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Triple NRTI Regimen Fails to Control HIV

Kate Traynor

A bulletin issued last week by the Food and Drug Administration's (FDA's) MedWatch adverse-event reporting system warns that a once-daily regimen of didanosine, lamivudine, and tenofovir disproxil sulfate is ineffective at controlling HIV infection.

According to a Dear Health Care Professional letter from Gilead Sciences Inc., a small study in HIV-infected patients who were new to treatment revealed that fewer that one in 10 achieved the desired level of viral suppression on the therapeutic regimen. Resistance testing demonstrated that nearly all patients had virus containing the M184I/V resistance mutation, and half had the K65R resistance mutation as well.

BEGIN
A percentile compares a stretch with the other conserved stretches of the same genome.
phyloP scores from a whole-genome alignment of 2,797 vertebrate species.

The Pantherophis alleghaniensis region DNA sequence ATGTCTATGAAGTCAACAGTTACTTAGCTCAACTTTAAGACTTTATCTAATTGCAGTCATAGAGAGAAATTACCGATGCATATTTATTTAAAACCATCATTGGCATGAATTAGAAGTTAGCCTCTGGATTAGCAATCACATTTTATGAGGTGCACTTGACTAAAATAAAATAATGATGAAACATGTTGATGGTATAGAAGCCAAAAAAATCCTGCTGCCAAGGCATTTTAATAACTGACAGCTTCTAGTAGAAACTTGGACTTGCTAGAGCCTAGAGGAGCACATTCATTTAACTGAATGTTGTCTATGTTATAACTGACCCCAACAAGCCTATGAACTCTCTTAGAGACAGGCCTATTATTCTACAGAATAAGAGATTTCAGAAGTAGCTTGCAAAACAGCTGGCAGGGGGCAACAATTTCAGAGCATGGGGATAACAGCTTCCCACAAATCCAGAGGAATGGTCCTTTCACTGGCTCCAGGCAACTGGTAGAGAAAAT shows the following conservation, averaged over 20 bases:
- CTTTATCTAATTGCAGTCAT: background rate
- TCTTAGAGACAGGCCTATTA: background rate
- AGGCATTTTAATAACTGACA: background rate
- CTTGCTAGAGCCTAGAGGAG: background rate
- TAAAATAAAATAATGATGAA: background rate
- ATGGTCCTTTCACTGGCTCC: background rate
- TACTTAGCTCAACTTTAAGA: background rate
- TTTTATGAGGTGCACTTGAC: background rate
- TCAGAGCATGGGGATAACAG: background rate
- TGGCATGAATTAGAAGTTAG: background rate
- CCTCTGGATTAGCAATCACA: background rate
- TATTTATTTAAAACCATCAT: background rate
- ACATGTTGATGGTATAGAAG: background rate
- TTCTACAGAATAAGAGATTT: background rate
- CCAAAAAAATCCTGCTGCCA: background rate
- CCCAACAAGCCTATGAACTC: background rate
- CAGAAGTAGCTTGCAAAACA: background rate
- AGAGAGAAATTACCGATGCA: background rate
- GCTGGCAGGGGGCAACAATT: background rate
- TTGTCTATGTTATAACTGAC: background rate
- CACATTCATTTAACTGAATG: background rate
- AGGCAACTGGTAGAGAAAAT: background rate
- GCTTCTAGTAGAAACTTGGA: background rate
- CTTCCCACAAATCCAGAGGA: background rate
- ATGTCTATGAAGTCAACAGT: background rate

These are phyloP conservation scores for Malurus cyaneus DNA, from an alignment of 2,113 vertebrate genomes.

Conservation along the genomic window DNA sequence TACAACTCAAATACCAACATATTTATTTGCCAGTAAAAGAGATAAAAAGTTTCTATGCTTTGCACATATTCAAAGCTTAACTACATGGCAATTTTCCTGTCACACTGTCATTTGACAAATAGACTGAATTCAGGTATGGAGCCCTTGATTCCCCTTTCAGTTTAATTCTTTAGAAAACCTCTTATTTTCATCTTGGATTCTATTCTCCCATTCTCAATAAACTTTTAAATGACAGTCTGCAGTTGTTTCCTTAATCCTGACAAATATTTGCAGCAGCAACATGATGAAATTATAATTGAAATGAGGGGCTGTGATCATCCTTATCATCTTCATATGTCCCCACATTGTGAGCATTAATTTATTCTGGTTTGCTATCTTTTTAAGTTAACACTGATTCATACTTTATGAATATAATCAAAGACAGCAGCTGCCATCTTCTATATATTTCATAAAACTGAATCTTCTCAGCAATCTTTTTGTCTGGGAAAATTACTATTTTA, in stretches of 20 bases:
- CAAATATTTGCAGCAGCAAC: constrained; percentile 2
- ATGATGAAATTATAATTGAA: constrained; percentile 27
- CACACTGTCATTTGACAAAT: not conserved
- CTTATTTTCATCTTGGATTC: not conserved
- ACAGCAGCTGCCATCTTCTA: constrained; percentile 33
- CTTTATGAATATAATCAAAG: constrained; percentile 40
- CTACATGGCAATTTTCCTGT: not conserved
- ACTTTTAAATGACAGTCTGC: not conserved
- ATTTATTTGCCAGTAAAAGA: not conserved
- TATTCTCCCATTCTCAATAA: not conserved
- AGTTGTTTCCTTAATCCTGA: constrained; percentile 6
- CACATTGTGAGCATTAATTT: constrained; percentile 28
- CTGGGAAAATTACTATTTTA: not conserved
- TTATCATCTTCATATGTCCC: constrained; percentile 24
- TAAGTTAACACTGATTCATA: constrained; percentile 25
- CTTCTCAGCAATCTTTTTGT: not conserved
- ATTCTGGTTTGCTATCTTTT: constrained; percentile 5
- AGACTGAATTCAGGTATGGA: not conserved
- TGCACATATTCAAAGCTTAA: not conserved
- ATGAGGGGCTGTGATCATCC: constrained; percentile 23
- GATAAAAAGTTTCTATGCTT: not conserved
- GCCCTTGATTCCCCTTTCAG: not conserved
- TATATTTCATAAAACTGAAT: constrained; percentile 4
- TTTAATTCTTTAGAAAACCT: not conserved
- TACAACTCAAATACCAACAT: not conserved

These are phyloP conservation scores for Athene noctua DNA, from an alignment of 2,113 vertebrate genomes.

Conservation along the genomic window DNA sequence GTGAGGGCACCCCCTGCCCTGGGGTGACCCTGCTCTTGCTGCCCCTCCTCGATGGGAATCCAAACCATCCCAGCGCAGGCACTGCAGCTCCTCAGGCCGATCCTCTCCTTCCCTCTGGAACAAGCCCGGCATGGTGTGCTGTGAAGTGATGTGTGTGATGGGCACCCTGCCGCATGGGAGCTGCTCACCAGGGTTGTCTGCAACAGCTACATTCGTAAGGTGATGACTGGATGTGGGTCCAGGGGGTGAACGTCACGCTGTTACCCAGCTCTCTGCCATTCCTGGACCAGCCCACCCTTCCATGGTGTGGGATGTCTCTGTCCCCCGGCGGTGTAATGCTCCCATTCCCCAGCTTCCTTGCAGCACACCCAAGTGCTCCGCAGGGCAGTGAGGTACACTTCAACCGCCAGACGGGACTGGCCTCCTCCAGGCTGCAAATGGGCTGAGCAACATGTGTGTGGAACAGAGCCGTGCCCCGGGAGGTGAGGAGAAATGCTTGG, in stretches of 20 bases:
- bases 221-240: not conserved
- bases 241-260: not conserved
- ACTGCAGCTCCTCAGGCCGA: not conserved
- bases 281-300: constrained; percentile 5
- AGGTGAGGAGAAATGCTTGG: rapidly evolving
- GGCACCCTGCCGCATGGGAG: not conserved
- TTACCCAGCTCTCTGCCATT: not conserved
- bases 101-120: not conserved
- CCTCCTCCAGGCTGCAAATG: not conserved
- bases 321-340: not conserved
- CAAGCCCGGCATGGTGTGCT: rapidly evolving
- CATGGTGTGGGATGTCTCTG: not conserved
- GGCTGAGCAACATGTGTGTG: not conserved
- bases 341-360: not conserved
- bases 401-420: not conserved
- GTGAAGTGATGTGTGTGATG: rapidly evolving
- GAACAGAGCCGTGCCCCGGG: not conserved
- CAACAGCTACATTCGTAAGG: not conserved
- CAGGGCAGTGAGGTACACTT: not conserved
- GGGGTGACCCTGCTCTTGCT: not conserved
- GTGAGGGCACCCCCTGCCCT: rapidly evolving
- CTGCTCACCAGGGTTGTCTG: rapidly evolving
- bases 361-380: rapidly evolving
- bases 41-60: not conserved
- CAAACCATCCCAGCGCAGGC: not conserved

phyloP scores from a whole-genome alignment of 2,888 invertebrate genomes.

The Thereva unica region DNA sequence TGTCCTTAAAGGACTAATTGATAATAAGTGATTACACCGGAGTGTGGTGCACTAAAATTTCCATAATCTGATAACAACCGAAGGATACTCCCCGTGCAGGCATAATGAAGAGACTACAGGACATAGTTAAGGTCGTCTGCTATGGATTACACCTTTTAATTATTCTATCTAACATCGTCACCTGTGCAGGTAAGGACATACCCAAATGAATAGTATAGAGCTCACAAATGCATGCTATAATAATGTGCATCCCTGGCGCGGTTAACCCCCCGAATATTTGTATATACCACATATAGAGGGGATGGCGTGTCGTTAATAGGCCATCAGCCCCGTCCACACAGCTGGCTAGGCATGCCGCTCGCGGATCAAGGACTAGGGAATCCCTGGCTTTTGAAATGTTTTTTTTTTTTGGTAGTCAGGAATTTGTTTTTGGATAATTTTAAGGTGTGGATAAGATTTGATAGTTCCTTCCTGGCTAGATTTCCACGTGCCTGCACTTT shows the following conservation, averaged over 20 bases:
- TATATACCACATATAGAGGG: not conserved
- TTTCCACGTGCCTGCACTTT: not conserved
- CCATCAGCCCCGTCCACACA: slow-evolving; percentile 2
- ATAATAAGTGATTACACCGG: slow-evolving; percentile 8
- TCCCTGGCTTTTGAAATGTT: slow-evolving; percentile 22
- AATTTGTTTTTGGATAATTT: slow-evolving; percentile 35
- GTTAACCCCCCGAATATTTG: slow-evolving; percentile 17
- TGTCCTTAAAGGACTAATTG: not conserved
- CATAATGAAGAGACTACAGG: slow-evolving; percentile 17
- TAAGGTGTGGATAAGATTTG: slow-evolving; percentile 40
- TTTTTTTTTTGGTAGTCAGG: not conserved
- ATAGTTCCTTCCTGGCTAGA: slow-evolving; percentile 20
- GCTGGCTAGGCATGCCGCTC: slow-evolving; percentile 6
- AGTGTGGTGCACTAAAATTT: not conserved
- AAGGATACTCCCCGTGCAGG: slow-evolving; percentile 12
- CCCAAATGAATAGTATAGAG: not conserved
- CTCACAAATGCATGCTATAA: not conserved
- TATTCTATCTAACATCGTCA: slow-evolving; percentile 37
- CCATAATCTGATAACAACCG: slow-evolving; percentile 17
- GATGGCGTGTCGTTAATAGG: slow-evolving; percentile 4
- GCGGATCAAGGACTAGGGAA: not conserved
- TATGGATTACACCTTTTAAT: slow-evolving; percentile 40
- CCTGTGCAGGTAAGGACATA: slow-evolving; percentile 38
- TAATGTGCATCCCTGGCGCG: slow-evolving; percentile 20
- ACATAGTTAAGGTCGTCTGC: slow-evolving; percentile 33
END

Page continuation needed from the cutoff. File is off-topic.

Gilead warned that the regimen is inappropriate for patients who have already undergone antiretroviral therapy as well as patients who are new to treatment. The company stated that a change in treatment should be considered for patients who are already taking the antiretroviral regimen.

According to Gilead, the ineffectiveness of this particular nucleoside reverse-transcriptase inhibitor (NRTI) regimen mirrors problems recently reported with other triple NRTI combinations.